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Vincent

Belisarius by Francois-Andre Vincent
Belisarius, 1776


A Neoclassical painter from France, François-André Vincent was born on December 30, 1746. Known for being one of the founding members of the Académie des Beaux-Arts, Vincent's growing reputation would become eclipsed by another French NeoClassist who would define the era, Jacques-Louis David. Nonetheless, Vincent deserves merit for his use of color, his draftsmanship, his portraiture, and his distinct visual narrative.

In Belisarius, a former soldier carefully eyes the legendary general as he offers his donation of charity. He recognizes him, but says nothing as Belisarius is a blind beggar, once a formidable general who served under Justinian defending Italy from the Goths. Note the difference in color saturation between the soldier and Belisarius, who is paler and downcast, yet still maintains a strength and quiet dignity. There is a complex arrangement of arms between the boy, Belisarius and the soldier...note how they form an "x" between the soldier and Belisarius while extending between the boy and Belisarius. Vincent creates a more natural version of this theme which was also depicted by David, and is one of my favourite paintings. Although lacking the chiaroscuro and drama of David, Vincent here uses a tight composition with the ruins of Rome on the side of Belisarius and over the solder's shoulder on the right we see a hairy face that foreshadows the Goth's eventual victory over ancient Rome.












François-André Vincent - Zeuxis Choosing his Models for the Image of Helen from among the Girls of Croton - WGA25109
Zeuxis Choosing his Models for the Image of Helen from among the Girls of Croton, 1789

This is from the story of Ancient Greek painter Zeuxis who looked for the ideal woman to paint the beautiful Helen of Troy, and finding none he decides to combine the best traits from five of the fairest women of Croton. Vincent devises an interesting composition here, with Zeuxis and the figures on the left in a diagonal line while the woman next to him creates an opposite diagonal toward the women, who are arranged horizontally. Note the woman in blue and white who turns away, apparently scorned by Zeuxis, who instead admires the semi-nude redheaded woman. On his canvas or board, there is an outline of a male figure who appears to be Paris. The green rug that the women stand on is an interesting color choice in that it appears like olive oil, and it complements the diverse robe colors of the various figures. Zeuxis is portrayed in very warm tones and sandals. Vincent creates a scene out of Ancient Greece that despite its formal design seems almost believable.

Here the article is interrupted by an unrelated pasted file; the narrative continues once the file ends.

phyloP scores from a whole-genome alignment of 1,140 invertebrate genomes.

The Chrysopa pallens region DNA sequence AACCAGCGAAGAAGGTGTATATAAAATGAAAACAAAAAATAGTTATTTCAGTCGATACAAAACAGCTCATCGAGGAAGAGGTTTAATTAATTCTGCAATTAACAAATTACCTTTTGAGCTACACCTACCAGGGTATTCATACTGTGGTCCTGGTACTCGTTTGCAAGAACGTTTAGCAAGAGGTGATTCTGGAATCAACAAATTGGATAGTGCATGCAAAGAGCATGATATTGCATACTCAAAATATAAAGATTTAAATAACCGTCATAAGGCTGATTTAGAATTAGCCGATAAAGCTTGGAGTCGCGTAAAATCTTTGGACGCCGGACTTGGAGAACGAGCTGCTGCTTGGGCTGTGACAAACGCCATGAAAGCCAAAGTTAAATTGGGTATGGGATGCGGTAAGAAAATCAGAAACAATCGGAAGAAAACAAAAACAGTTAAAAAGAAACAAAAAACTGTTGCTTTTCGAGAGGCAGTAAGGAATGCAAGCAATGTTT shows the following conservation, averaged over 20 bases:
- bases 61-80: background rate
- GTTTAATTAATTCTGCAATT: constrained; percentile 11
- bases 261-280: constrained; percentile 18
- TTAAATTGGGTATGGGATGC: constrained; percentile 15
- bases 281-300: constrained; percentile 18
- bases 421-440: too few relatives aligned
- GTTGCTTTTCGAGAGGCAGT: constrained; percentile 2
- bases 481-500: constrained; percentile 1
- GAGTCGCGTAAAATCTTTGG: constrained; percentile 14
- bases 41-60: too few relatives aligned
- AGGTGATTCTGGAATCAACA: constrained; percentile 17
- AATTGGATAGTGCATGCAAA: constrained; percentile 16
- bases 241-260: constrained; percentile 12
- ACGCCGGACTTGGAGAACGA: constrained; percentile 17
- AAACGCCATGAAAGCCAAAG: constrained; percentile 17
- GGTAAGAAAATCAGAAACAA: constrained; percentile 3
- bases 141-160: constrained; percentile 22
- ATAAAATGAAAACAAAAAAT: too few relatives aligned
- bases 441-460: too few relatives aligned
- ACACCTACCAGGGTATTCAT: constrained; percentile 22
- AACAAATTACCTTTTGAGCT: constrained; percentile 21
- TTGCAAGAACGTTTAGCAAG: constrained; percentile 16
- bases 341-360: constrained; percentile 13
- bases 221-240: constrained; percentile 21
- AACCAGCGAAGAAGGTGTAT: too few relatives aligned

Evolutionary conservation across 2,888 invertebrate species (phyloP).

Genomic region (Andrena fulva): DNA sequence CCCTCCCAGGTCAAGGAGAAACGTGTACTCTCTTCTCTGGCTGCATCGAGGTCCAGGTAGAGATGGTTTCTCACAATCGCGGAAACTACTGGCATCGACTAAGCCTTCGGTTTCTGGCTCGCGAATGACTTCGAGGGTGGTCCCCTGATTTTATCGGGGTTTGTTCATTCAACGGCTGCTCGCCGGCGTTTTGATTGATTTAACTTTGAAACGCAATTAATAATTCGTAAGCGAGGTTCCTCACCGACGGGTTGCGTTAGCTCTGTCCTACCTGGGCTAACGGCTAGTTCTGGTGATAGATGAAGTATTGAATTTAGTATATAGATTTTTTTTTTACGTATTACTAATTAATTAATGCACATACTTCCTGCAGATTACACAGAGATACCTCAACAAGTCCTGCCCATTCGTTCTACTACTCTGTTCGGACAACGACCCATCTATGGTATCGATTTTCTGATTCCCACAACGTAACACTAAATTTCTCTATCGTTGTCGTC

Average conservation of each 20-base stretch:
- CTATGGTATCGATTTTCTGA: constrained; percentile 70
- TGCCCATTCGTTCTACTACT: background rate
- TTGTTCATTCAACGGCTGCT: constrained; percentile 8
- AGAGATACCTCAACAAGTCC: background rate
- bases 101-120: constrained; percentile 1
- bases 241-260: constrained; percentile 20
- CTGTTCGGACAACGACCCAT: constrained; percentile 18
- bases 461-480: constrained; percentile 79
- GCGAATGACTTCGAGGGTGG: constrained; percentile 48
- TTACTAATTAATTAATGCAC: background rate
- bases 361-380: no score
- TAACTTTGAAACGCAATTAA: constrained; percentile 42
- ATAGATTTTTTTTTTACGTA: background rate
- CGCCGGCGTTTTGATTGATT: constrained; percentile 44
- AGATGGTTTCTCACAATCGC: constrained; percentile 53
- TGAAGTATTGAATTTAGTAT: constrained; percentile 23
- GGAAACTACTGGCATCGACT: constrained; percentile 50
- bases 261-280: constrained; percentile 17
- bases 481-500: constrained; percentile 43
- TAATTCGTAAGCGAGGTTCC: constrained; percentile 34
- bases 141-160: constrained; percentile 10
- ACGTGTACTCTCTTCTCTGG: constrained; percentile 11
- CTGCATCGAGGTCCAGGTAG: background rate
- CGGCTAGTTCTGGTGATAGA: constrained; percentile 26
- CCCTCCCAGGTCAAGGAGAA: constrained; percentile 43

Study for Boreas Abducting Oreithyia, ca.1782

Note Vincent's knowledge of anatomy, and his facility in drawing female hands.





Vincent - Arria and Poetus
Arria and Poetus, 1784

This unusual and disturbing piece depicts a story from Ancient Rome of Poetus who has been sentenced to death by Emperor Claudius for supporting a rebel who tried to overthrow him. In this scene his wife commits suicide by stabbing herself with a dagger. Deep shadows and vibrant color dominate here, and note the attention to facial expression here. Arria points to her temple before she stabs herself, as if forcing him to make a similar decision while he contemplates with deep unease. This is a tragic story told here without words, and it is deeply unsettling. And very effective.











Portrait of Three Men, 1775

This painting reveals a friendship of three men, an artist, an architect and an unknown person draped in red. The artist may be a self-portrait of Vincent, and the architect is Pierre Rousseau, who designed the Palais de la Légion d'Honneur in Paris. This is an engaging portrait study, unusual in its composition, but superb nonetheless.




Chaumont de La Galaizière
Le chancelier Antoine Chaumont de La Galaizière reçoit l'hommage du Premier président de la Cour de Lorraine à Nancy, 1778

Here Vincent reveals a historical scene in which Antoine-Martin Chaumont de La Galaizière is made chancellor of Lorraine at the château de Meudon by the King of Poland. Painting of this nature requires an enormous amount of time, and it would become a genre that would be taken over by others such as David and Ingres, but here Vincent shows he is no slouch in painting multiple figures with attention to color and composition. The way he varies the space and depth of the background figures is a testament to his intelligence, insight and talent.

Vincent was no ordinary painter, and although lost in the shadow of David and others, his work still shines. Art, fortunately, never dies.

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